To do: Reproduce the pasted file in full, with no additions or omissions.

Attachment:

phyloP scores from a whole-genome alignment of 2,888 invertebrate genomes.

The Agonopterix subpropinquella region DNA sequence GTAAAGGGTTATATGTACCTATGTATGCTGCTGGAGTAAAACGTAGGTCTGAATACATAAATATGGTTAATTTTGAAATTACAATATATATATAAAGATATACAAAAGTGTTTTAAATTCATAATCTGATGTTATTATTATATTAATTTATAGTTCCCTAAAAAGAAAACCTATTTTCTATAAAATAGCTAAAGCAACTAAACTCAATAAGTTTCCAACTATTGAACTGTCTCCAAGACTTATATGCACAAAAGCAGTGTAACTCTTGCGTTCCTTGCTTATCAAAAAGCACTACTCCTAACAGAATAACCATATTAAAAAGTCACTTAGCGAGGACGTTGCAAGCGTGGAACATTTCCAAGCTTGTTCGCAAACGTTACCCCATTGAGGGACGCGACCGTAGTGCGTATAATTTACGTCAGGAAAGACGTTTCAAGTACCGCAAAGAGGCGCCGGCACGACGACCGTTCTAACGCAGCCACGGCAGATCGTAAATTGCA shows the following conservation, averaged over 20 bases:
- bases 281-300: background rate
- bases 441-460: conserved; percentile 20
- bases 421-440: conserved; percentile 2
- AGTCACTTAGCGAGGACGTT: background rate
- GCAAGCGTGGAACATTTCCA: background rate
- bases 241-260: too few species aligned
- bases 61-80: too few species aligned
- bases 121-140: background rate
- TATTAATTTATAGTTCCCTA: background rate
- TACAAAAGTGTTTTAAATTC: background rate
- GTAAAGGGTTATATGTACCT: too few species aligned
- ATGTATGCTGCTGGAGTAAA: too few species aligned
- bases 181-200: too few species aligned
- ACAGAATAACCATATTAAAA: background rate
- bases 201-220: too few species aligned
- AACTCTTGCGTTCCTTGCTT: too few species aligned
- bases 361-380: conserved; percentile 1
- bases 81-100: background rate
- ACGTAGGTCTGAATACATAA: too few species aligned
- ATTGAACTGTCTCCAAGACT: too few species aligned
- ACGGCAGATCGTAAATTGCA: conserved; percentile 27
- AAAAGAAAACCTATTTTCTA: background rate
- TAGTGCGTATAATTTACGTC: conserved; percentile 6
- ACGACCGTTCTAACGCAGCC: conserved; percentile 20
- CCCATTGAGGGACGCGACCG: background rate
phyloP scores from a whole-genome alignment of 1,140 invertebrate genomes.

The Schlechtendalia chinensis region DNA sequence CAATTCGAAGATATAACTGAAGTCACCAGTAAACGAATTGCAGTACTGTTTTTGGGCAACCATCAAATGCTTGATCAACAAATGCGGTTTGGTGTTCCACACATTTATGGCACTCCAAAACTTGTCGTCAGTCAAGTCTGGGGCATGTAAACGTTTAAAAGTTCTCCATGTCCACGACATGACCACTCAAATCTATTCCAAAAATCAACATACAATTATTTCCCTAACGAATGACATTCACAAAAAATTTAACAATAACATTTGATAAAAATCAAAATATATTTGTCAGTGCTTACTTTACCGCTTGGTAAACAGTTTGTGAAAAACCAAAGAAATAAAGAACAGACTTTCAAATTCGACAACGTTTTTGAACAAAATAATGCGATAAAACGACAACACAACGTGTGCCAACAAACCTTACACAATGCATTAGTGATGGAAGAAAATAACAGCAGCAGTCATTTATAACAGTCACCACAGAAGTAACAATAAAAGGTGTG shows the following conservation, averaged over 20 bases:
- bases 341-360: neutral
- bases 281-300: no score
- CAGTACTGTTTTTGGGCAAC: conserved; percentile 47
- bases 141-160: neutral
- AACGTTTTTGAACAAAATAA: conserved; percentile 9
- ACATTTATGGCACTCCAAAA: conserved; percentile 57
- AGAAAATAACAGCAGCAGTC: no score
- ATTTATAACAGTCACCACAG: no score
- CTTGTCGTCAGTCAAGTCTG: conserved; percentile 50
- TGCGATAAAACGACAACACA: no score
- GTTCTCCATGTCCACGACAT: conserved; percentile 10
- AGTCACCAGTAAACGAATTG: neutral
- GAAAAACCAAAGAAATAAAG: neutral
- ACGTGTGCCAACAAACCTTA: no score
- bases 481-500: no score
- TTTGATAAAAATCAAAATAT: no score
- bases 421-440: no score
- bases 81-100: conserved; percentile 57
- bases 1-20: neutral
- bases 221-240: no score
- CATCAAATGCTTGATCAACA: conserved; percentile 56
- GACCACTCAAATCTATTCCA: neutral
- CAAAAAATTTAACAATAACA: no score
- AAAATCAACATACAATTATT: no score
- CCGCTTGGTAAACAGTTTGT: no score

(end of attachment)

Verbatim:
phyloP scores from a whole-genome alignment of 2,888 invertebrate genomes.

The Agonopterix subpropinquella region DNA sequence GTAAAGGGTTATATGTACCTATGTATGCTGCTGGAGTAAAACGTAGGTCTGAATACATAAATATGGTTAATTTTGAAATTACAATATATATATAAAGATATACAAAAGTGTTTTAAATTCATAATCTGATGTTATTATTATATTAATTTATAGTTCCCTAAAAAGAAAACCTATTTTCTATAAAATAGCTAAAGCAACTAAACTCAATAAGTTTCCAACTATTGAACTGTCTCCAAGACTTATATGCACAAAAGCAGTGTAACTCTTGCGTTCCTTGCTTATCAAAAAGCACTACTCCTAACAGAATAACCATATTAAAAAGTCACTTAGCGAGGACGTTGCAAGCGTGGAACATTTCCAAGCTTGTTCGCAAACGTTACCCCATTGAGGGACGCGACCGTAGTGCGTATAATTTACGTCAGGAAAGACGTTTCAAGTACCGCAAAGAGGCGCCGGCACGACGACCGTTCTAACGCAGCCACGGCAGATCGTAAATTGCA shows the following conservation, averaged over 20 bases:
- bases 281-300: background rate
- bases 441-460: conserved; percentile 20
- bases 421-440: conserved; percentile 2
- AGTCACTTAGCGAGGACGTT: background rate
- GCAAGCGTGGAACATTTCCA: background rate
- bases 241-260: too few species aligned
- bases 61-80: too few species aligned
- bases 121-140: background rate
- TATTAATTTATAGTTCCCTA: background rate
- TACAAAAGTGTTTTAAATTC: background rate
- GTAAAGGGTTATATGTACCT: too few species aligned
- ATGTATGCTGCTGGAGTAAA: too few species aligned
- bases 181-200: too few species aligned
- ACAGAATAACCATATTAAAA: background rate
- bases 201-220: too few species aligned
- AACTCTTGCGTTCCTTGCTT: too few species aligned
- bases 361-380: conserved; percentile 1
- bases 81-100: background rate
- ACGTAGGTCTGAATACATAA: too few species aligned
- ATTGAACTGTCTCCAAGACT: too few species aligned
- ACGGCAGATCGTAAATTGCA: conserved; percentile 27
- AAAAGAAAACCTATTTTCTA: background rate
- TAGTGCGTATAATTTACGTC: conserved; percentile 6
- ACGACCGTTCTAACGCAGCC: conserved; percentile 20
- CCCATTGAGGGACGCGACCG: background rate
phyloP scores from a whole-genome alignment of 1,140 invertebrate genomes.

The Schlechtendalia chinensis region DNA sequence CAATTCGAAGATATAACTGAAGTCACCAGTAAACGAATTGCAGTACTGTTTTTGGGCAACCATCAAATGCTTGATCAACAAATGCGGTTTGGTGTTCCACACATTTATGGCACTCCAAAACTTGTCGTCAGTCAAGTCTGGGGCATGTAAACGTTTAAAAGTTCTCCATGTCCACGACATGACCACTCAAATCTATTCCAAAAATCAACATACAATTATTTCCCTAACGAATGACATTCACAAAAAATTTAACAATAACATTTGATAAAAATCAAAATATATTTGTCAGTGCTTACTTTACCGCTTGGTAAACAGTTTGTGAAAAACCAAAGAAATAAAGAACAGACTTTCAAATTCGACAACGTTTTTGAACAAAATAATGCGATAAAACGACAACACAACGTGTGCCAACAAACCTTACACAATGCATTAGTGATGGAAGAAAATAACAGCAGCAGTCATTTATAACAGTCACCACAGAAGTAACAATAAAAGGTGTG shows the following conservation, averaged over 20 bases:
- bases 341-360: neutral
- bases 281-300: no score
- CAGTACTGTTTTTGGGCAAC: conserved; percentile 47
- bases 141-160: neutral
- AACGTTTTTGAACAAAATAA: conserved; percentile 9
- ACATTTATGGCACTCCAAAA: conserved; percentile 57
- AGAAAATAACAGCAGCAGTC: no score
- ATTTATAACAGTCACCACAG: no score
- CTTGTCGTCAGTCAAGTCTG: conserved; percentile 50
- TGCGATAAAACGACAACACA: no score
- GTTCTCCATGTCCACGACAT: conserved; percentile 10
- AGTCACCAGTAAACGAATTG: neutral
- GAAAAACCAAAGAAATAAAG: neutral
- ACGTGTGCCAACAAACCTTA: no score
- bases 481-500: no score
- TTTGATAAAAATCAAAATAT: no score
- bases 421-440: no score
- bases 81-100: conserved; percentile 57
- bases 1-20: neutral
- bases 221-240: no score
- CATCAAATGCTTGATCAACA: conserved; percentile 56
- GACCACTCAAATCTATTCCA: neutral
- CAAAAAATTTAACAATAACA: no score
- AAAATCAACATACAATTATT: no score
- CCGCTTGGTAAACAGTTTGT: no score